By Jeff Lagasse for Healthcare Finance
Many facilities seem unable to adjust expenses to coincide with declining volume, posing a fundamental risk to hospitals and health systems.
June was a less-than-stellar month in terms of hospital profitability. In fact, profits declined for the first time this year, and while the difference from the same month last year is negligible, operating margins dipped 188 basis points compared to May, according to this month’s Flash Report from Kaufman Hall.
Hospital performance in June suggested many facilities are unable to adjust, or flex expenses to coincide with declining volume, posing a fundamental risk to hospitals and health systems.
“This inability to flex expenses has been a trend we’ve seen now for several months,” said Kaufman Hall Vice President Erik Swanson. “Actually what we’re seeing is that as volume declines, that inability to flex leads to some softened performance, if you will. And some of the organizations we find impacted the most are the small hospitals.
“Their lifeblood is essentially volume, and as that has stopped, they’ve really struggled, given their size and staffing ratios,” he said. “So softening volumes really impacts them pretty profoundly, and we’re also seeing that with the shift to outpatient care.”
Larger hospitals have struggled to flex as well, partially due to more complicated corporate structures. Labor expense per adjusted discharge has increased, and they utilize a lot of purchase services and haven’t been able to adequately flex those.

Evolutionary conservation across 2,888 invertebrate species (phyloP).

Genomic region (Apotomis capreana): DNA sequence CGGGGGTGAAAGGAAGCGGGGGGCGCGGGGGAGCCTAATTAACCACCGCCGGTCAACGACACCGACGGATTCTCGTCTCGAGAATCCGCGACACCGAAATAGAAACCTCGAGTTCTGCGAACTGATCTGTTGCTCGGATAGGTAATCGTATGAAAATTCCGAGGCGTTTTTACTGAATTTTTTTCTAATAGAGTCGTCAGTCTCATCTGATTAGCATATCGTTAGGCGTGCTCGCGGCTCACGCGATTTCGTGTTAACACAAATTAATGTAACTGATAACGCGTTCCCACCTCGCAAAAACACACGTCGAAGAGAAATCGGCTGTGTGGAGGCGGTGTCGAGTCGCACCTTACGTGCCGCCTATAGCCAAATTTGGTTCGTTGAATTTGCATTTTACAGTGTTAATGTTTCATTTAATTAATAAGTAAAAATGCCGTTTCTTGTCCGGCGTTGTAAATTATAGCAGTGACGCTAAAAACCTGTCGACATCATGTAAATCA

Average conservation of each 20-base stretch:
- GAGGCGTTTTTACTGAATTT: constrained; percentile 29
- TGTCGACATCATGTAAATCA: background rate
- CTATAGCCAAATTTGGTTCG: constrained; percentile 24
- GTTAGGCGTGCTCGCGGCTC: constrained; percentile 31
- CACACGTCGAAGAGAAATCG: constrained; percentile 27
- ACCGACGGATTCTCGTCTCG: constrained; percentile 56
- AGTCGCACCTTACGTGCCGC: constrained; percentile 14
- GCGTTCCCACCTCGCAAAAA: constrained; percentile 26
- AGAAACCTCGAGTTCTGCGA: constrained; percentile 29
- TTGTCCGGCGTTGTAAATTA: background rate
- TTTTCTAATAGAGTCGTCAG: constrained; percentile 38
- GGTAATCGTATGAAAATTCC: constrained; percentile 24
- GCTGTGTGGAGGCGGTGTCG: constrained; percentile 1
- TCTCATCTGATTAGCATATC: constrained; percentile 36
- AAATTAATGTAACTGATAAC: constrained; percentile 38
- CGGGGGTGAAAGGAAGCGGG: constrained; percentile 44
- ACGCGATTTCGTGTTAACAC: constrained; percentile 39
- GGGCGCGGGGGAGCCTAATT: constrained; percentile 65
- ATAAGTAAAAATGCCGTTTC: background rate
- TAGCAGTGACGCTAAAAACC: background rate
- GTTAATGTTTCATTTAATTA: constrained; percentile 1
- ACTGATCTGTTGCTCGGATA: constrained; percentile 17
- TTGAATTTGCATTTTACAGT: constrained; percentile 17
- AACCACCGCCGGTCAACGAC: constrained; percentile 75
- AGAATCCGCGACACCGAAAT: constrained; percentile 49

June volumes were lower in than in May pretty much across the board, although they were generally stronger than they were a year ago. All measures except average length of stay went down 5 to 7% month over month.
Average length of stay was higher than in the previous year, and as such, adjusted patient days exceeded budget expectations. Operating room minutes were flat to below budget year-over-year.
“Volumes declined pretty significantly from May, but even more significant was the year over year change,” said Swanson. “Overall we have seen a trend in decreasing inpatient volume, which I don’t think comes as a surprise as hospitals are trying to capture some of that outpatient volume. Patients are more price conscious and there’s more points of access. With the shift toward outpatient, reimbursement becomes a little less favorable.”
Revenue performance for June fell short of budget expectations; performance month-over-month and year-over-year was mixed. An increase in net patient service revenue (NPSR) per adjusted discharge indicated NPSR growth outperformed volume declines compared to the prior year.
Expenses were unfavorable in June as compared to May, and even when compared to June 2018. Labor expense per adjusted discharge increased 4.9 percent over the past year, and non-labor expense per adjusted discharge rose 5.3 percent.
With adjusted discharges dipping 5.1% from May, and labor expenses increasing 1.9%, Swanson said more focus on management of labor expense may be in order, especially with declining patient volumes. The indicators also suggested an inflexibility in purchased service agreement terms when organizations see decreased volume.
“Up until this point, the ability to have this real-time information on a month-by-month basis hasn’t really been achievable,” said Swanson. “This is an excellent example where hospital operators should be taking this information back and putting plans in place to address this immediately.”